duancao1951
duancao1951
2019-02-16 15:45

防止PHP / Redis会话D / DoS攻击

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I have implemented my own SessionHandlerInterface that reads/writes user sessions and persistent sessions to a Redis server. The user session cookie is set to expire the moment the browser is closed and so the associated Redis session needs to be cleaned up. I can clean this up by setting an expiration of 30 minutes for example, which will result in the user receiving a new session very 30 minutes without disruption due to the presence of the persistent session. At the time a user logs in, I automatically issue a persistent cookie that keeps them logged in for a few months.

How do I prevent a D/DoS attack where a user programatically gets a user session cookie and/or persistent cookie, deletes it, and continues to request and delete the cookie indefinitely? Essentially creating an infinite number of orphaned user or persistent sessions in Redis that will eventually be cleaned up. Even if I reduce the session cookie life to 1 minute to reduce the risk somewhat, it still leaves a persistent cookie issue where they don't set to expire for months. This could easily crash my session manager and prevent all users from loggin in.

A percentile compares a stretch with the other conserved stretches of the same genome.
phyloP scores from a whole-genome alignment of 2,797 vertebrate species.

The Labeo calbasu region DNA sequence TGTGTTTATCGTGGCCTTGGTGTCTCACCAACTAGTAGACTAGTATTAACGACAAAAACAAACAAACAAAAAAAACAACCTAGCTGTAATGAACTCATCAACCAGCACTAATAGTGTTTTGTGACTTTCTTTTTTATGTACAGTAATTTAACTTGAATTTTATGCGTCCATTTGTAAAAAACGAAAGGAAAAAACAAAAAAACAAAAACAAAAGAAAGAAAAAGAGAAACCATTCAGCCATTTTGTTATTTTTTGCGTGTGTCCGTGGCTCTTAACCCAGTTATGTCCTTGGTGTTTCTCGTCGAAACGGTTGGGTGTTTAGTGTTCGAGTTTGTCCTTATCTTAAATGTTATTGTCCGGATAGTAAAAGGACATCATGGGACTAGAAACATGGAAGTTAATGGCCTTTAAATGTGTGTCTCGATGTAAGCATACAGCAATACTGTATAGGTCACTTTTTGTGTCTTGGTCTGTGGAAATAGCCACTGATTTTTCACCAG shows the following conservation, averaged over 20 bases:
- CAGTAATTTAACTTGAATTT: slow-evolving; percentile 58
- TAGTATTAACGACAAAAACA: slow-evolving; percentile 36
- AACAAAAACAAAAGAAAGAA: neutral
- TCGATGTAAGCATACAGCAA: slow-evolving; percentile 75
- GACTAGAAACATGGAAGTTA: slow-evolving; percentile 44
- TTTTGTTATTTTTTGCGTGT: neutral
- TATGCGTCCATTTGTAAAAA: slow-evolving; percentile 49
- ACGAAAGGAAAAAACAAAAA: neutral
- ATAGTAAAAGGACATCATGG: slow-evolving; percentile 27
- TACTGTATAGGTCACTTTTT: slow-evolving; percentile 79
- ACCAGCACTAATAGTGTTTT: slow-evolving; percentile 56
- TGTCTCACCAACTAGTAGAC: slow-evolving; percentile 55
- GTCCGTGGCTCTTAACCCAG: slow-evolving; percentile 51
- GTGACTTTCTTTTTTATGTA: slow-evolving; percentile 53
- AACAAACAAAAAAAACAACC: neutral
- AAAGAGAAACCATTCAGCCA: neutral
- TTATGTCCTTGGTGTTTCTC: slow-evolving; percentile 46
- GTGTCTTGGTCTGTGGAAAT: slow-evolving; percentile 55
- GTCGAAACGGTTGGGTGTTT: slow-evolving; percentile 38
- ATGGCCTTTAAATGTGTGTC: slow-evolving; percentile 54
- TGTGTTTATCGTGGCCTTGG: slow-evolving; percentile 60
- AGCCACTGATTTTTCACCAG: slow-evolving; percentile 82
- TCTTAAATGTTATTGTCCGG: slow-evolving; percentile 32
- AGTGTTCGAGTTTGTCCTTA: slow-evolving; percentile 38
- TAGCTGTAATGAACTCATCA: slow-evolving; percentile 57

I'm aware that firewalls have built in solutions for this, however I'm wondering how this attack can be mitigated at the application level.

This issue has been raised before: Orphaned Session Management Records in Database. How to handle the issue? DB Stability Risk

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  • doujuanju3076 doujuanju3076 2年前

    I believe I have a solution identified outside of leveraging a firewall.

    In Redis for both the user session and persistent session I'll leverage a hash and store the userid along with any relevant info. At the time that a new user or persistent session must be created, a look up in Redis will occur for any user and/or persistent session that exists (depending on whether a user session is being requested or persistent session) and if one exists that has yet to expire, either overwrite it or delete it and create a new one.

    This should garuantee that at no time more than one user session or persistent session can exist for a user and should nullify any DoS session attack.

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